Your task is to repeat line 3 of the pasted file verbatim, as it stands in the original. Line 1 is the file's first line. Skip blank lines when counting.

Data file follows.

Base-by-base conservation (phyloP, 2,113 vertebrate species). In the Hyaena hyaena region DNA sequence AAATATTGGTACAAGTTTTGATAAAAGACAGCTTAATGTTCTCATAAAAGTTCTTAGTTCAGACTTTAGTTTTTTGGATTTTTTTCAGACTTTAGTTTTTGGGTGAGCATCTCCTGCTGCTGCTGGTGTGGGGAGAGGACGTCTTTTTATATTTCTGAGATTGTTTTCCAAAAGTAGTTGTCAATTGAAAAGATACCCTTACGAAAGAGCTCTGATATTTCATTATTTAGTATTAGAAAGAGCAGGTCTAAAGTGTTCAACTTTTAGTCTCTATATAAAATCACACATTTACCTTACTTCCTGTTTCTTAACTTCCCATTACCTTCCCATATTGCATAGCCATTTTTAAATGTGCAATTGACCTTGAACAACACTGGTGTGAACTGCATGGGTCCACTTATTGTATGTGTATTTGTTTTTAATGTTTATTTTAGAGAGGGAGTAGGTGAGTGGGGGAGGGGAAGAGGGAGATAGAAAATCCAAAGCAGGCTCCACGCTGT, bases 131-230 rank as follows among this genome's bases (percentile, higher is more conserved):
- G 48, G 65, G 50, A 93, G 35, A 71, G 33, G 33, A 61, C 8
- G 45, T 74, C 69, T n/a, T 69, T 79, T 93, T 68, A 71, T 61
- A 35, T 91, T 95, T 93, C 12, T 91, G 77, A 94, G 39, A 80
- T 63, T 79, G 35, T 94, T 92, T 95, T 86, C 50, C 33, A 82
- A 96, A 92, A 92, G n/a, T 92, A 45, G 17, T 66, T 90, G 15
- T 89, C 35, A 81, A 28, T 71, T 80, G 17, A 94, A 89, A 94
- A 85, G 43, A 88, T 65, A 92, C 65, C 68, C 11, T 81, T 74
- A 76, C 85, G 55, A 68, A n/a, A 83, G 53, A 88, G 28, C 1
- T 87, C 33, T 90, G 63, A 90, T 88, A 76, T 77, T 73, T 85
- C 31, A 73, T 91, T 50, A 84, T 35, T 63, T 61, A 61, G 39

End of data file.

- G 45, T 74, C 69, T n/a, T 69, T 79, T 93, T 68, A 71, T 61